Records were set at Freeman's auction in anticipation of July 4 when a copy of the Declaration of Independence sold for over $4 million. According to Freeman's, that was the highest aucrion price ever paid for a 19th century document (not including books) and the second highest price ever paid for a Declaration of Independence. Americana is back!
Perhaps the surprising fact about a second highest price ever for a Declaration of Independence is that it was also the highest priced document of the 19th century. Wasn't it signed in the 18th century, all the way back in 1776? This cannot be a first edition nor anything close to it. It wasn't.
This copy was printed in 1823, 47 years after the original was created. In 1820, then Secretary of State John Quincy Adams commissioned facsimile copies of the Declaration. The commission to engrave and print a plate of the copy was given to William J. Stone. The Declaration was already experiencing deterioration by then, hence Adams' desire to have facsimile copies made. However, whatever process Stone used made it fade even more, so that his printings are the clearest copies of the original document in existence today, and is what is used for reproductions you might find in textbooks.
Adams commissioned 201 copies, of which around 50 are known to still exist. This is not an ordinary Stone copy. Among those Adams determined would receive copies, two each to be exact, were all surviving signers of the Declaration of Independence. That did not require many copies. By the time these were printed, there were only three signers left, Presidents John Adams and Thomas Jefferson, and the not as well known Charles Carroll of Carrollton. Carroll is known for being the only Catholic who signed the Declaration of Independence and for one other thing. Jefferson and John Adams died in one of the greatest coincidences in American history. Both died on July 4, 1776, exactly 50 years to the day after it was first ratified. That made Carroll the last surviving signer. He lived until November 14, 1832, age 95, and 56 years after he signed the document, the only signer to survive more than 50 years later.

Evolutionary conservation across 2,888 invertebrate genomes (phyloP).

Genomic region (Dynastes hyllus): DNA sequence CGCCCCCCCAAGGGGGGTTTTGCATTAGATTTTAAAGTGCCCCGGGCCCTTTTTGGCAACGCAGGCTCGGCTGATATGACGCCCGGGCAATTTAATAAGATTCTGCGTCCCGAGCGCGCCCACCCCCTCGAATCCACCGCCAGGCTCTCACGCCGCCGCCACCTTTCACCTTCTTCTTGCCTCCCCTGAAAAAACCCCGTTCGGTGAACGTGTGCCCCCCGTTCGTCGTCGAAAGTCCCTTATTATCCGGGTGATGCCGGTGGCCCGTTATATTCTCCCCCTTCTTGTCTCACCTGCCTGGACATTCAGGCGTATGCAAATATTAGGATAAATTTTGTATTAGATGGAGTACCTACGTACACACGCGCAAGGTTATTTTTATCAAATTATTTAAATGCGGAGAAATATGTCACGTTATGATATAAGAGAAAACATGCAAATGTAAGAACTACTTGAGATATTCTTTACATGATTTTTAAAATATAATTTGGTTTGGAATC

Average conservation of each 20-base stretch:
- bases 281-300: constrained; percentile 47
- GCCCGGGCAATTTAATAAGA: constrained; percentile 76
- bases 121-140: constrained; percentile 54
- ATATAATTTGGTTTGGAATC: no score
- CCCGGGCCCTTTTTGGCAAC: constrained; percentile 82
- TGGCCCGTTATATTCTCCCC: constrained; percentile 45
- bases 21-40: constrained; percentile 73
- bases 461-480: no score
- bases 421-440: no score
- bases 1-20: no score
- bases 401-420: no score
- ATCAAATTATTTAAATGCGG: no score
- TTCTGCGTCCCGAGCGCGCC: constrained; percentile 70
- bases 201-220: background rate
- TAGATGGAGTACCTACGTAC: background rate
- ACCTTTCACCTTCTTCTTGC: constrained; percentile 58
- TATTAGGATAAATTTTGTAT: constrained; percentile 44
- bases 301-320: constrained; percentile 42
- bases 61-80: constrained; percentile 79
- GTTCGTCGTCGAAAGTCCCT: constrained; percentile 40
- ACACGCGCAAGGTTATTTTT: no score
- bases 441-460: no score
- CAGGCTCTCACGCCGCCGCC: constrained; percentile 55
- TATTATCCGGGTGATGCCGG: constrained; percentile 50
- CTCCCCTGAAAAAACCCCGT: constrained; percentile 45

Carroll was a large land owner in Maryland, one of the wealthiest men in the colonies before the Revolution. You might think such a person would be a loyalist but he was anything but. He argued against colonial rule, recognizing that ultimately, only revolution would free the colonies. He was selected to the Continental Congress of 1776, hence his becoming a signer of the Declaration of Independence. He later served in the Maryland Senate and the U.S. Senate representing his home state.
Adams' two copies of Stone's printing today reside with the Massachusetts Historical Society. Jefferson's two copies were dispersed among his family and their whereabouts today is unknown. Carroll's two copies passed to his granddaughter, Emily Caton, and her husband, John MacTavish. MacTavish gave one of those copies to the Maryland Historical Society (now Maryland Center for History and Culture) in 1844. The other? That was unknown for 177 years, until...
What it was doing in those 177 years is uncertain, but can be surmised. It was rediscovered by Cathy Marsden, a Rare Books Specialist at British auction house Lyon & Turnbull, while going through papers in the attic of a home in Scotland. She explained, “It was a wonderful surprise to find the Stone facsimile unknowingly hidden in the family home. What at first glance appeared to be an unassuming old document nestled within a pile of papers, has turned out to be a fascinating and important piece of American history.”
But, how did Carroll's copy end up in Scotland? That is unknown for certain, but one can imagine based on his grandson-in-law's name, “MacTavish.” He was actually a British consul in Maryland when he married Carroll's granddaughter, with ancestors back in Scotland. It is therefore not that surprising that it would end up where it did. Lyon & Turnbull did not reveal who the seller was, their wishing to remain anonymous, so we can't say whether that person was a descendant of the MacTavish family. What we can say confidently is that somewhere along the way, the owners lost track of the document, or at least its significance, so that they had no idea they had something valuable, let alone worth millions of dollars. We also can say that it made one more trip, back to America. Lyon & Turnbull and Freeman's have a cooperative arrangement so that the sale was held in the more logical location, Philadelphia, U.S.A., home to Freeman's.
The final price, after furious bidding by several parties on July 1, was $4,420,000. This number was a surprise, even to Freeman's, which put an estimate of $500,000-$800,000 on it. The buyer has chosen to remain anonymous. This price for a Declaration of Independence was second only to a first printing by John Dunlap on the night of July 4-5, 1776. One of those sold in 2000 for $8.1 million.